LOUISVILLE, Ky. -- Let's face it: When you're Texas, you never get to be the cuddly underdog. You're the big, bad Longhorns, representing the giant school with the well-funded athletics department in the giant state loaded with talented recruits in all sports.
And Texas was as important a catalyst in the development of women's athletics -- especially with the move to the NCAA in 1981-82 -- as any school in the country.
Yet even so, it's been a very long time -- the 1980s -- since the Longhorns celebrated a national championship in one of the prominent women's team sports. Which is why there was not just celebration, but also a sense of joyous relief, from those in burnt orange here Saturday night.
It was time to light up the Texas tower back in the Lone Star State's capital city. Texas women's volleyball had won the NCAA title. In front of 16,428 fans at the KFC Yum! Center -- the second-largest crowd to see a women's volleyball NCAA championship match -- the Longhorns put on a clinic.
"I can't wait to celebrate tonight, because this is what it's all about," Texas coach Jerritt Elliott said after the Longhorns' 3-0 victory against Oregon. "This is the only thing that money can't buy."
OK, maybe it's not actually the only thing, but his point is well taken. Texas provides its student-athletes with top facilities, staff, equipment, travel, health care and training methods. But winning a national championship still comes down to the very tricky business of not only getting great athletes, but helping them perform their best at the right time.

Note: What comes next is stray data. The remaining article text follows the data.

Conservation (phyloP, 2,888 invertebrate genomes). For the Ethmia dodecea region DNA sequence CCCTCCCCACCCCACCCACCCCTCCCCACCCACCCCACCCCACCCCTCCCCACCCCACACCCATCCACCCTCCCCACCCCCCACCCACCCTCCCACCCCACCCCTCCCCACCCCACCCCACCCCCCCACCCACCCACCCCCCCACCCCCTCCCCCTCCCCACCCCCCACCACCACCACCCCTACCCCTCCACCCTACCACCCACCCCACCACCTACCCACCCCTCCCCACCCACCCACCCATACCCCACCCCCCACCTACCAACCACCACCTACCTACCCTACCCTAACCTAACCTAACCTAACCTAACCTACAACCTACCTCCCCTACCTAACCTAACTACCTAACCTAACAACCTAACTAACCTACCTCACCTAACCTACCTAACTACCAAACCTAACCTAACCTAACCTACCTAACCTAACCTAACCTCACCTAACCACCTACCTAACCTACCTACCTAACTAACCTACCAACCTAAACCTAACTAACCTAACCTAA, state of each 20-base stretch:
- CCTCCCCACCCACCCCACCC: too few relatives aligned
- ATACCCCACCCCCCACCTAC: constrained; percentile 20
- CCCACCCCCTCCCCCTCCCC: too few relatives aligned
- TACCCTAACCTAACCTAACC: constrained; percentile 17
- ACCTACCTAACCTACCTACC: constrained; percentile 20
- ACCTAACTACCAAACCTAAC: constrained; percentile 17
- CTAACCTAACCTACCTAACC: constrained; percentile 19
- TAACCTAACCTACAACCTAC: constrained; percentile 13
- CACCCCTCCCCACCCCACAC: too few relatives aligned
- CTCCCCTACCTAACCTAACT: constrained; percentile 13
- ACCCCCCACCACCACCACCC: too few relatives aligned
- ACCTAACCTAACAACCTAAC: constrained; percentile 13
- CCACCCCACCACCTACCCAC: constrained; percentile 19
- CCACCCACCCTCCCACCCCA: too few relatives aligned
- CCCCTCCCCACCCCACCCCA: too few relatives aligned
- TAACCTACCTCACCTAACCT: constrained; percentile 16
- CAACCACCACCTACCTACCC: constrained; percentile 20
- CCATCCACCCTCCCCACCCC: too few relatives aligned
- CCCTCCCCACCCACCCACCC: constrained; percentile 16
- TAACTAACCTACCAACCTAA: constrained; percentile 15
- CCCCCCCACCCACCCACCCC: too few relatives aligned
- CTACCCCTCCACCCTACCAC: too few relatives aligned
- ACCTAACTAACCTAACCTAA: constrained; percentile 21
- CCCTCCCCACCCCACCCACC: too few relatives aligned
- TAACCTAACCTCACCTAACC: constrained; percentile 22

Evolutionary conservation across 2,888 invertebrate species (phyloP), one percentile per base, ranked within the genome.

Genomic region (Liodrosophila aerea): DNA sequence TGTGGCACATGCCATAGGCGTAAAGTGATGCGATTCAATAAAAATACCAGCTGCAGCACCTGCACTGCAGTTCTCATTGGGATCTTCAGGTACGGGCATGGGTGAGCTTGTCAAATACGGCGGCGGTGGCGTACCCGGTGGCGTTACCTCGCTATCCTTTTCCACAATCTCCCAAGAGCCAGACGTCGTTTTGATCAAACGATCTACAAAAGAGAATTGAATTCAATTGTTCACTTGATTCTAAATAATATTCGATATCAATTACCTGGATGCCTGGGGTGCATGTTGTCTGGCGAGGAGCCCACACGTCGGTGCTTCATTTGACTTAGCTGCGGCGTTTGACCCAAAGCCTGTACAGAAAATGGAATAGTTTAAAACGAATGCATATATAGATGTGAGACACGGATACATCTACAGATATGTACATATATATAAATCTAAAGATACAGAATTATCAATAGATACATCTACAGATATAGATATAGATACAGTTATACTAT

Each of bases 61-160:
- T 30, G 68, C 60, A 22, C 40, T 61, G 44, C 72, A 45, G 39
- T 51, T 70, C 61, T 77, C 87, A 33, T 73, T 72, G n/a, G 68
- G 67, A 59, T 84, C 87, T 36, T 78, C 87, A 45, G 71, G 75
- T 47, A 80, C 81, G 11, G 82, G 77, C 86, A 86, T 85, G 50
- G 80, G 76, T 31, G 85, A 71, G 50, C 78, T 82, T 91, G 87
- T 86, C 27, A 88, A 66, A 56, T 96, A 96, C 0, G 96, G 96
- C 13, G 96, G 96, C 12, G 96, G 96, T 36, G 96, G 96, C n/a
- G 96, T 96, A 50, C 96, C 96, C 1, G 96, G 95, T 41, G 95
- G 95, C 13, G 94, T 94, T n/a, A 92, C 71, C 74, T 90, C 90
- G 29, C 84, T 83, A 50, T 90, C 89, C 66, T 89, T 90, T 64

The Longhorns did that Saturday; in fact, it would have been difficult for them to play any better in a 25-11, 26-24, 25-19 victory. They hit .438 as a team, led by 14 kills from Bailey Webster, the tournament's most outstanding player. Big 12 player of the year Haley Eckerman had 12 kills. Texas setter Hannah Allison controlled the offense like a veteran orchestra conductor.
The Longhorns had just four hitting errors to the Ducks' 23. Texas had 28 blocks to just two for Oregon. And Texas neutralized Oregon senior Alaina Bergsma -- who Friday was named Division I player of the year -- as she had nine kills but also nine errors.
The closest thing to drama in this match was when Texas trailed 21-18 in the second set, but the Longhorns climbed back and won that set, essentially shutting the door on the Ducks right there.
"During the match, I was really calm," Webster said. "Your anxiety can mess you up because it's the national championship match. I can't remember anything (of the match) because just at this point, it's surreal."
Suffice it to say, it will be a great pleasure for Elliott and the Longhorns to relive it all while watching this game film, which stands in contrast to the past three times Texas was in the NCAA final four.
In 2008, Texas went up 2-0 on Stanford in the national semifinals ... but lost the match. Then, in 2009, the Longhorns took a 2-0 lead against Penn State in the national championship ... but lost that one, too.
"In '09, that was an unbelievable set of athletes," Elliott said of the group of Longhorns led by 2012 Olympian Destinee Hooker. "[But] it's not only how good your team is, it's also based on the rest of the country."